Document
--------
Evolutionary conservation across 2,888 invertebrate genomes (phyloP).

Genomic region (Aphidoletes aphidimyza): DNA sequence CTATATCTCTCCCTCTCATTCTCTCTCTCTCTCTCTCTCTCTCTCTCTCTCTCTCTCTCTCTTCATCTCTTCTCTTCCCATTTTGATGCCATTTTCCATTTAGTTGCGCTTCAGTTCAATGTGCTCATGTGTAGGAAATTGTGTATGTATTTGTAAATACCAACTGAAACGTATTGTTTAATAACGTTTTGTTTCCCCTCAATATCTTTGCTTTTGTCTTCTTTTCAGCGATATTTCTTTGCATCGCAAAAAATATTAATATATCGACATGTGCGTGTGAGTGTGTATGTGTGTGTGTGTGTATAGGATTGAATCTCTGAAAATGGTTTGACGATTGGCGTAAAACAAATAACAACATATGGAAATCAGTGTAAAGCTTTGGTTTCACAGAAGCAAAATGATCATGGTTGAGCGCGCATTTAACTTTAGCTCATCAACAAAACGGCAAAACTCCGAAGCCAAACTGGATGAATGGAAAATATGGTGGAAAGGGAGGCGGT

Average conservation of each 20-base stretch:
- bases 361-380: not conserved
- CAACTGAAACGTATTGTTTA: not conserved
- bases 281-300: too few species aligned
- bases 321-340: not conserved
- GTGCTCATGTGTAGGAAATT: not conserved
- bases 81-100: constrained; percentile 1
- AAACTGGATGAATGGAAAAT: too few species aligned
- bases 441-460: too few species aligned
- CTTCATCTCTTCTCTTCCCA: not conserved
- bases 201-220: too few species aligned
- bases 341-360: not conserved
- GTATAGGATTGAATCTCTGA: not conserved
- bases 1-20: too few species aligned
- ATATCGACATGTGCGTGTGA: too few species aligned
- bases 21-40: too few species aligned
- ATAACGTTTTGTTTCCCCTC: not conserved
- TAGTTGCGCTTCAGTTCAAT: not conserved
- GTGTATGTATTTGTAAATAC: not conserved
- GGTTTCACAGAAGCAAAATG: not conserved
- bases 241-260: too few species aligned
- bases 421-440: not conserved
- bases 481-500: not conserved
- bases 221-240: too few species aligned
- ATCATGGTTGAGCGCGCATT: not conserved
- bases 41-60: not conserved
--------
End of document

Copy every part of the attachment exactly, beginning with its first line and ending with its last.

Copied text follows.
Evolutionary conservation across 2,888 invertebrate genomes (phyloP).

Genomic region (Aphidoletes aphidimyza): DNA sequence CTATATCTCTCCCTCTCATTCTCTCTCTCTCTCTCTCTCTCTCTCTCTCTCTCTCTCTCTCTTCATCTCTTCTCTTCCCATTTTGATGCCATTTTCCATTTAGTTGCGCTTCAGTTCAATGTGCTCATGTGTAGGAAATTGTGTATGTATTTGTAAATACCAACTGAAACGTATTGTTTAATAACGTTTTGTTTCCCCTCAATATCTTTGCTTTTGTCTTCTTTTCAGCGATATTTCTTTGCATCGCAAAAAATATTAATATATCGACATGTGCGTGTGAGTGTGTATGTGTGTGTGTGTGTATAGGATTGAATCTCTGAAAATGGTTTGACGATTGGCGTAAAACAAATAACAACATATGGAAATCAGTGTAAAGCTTTGGTTTCACAGAAGCAAAATGATCATGGTTGAGCGCGCATTTAACTTTAGCTCATCAACAAAACGGCAAAACTCCGAAGCCAAACTGGATGAATGGAAAATATGGTGGAAAGGGAGGCGGT

Average conservation of each 20-base stretch:
- bases 361-380: not conserved
- CAACTGAAACGTATTGTTTA: not conserved
- bases 281-300: too few species aligned
- bases 321-340: not conserved
- GTGCTCATGTGTAGGAAATT: not conserved
- bases 81-100: constrained; percentile 1
- AAACTGGATGAATGGAAAAT: too few species aligned
- bases 441-460: too few species aligned
- CTTCATCTCTTCTCTTCCCA: not conserved
- bases 201-220: too few species aligned
- bases 341-360: not conserved
- GTATAGGATTGAATCTCTGA: not conserved
- bases 1-20: too few species aligned
- ATATCGACATGTGCGTGTGA: too few species aligned
- bases 21-40: too few species aligned
- ATAACGTTTTGTTTCCCCTC: not conserved
- TAGTTGCGCTTCAGTTCAAT: not conserved
- GTGTATGTATTTGTAAATAC: not conserved
- GGTTTCACAGAAGCAAAATG: not conserved
- bases 241-260: too few species aligned
- bases 421-440: not conserved
- bases 481-500: not conserved
- bases 221-240: too few species aligned
- ATCATGGTTGAGCGCGCATT: not conserved
- bases 41-60: not conserved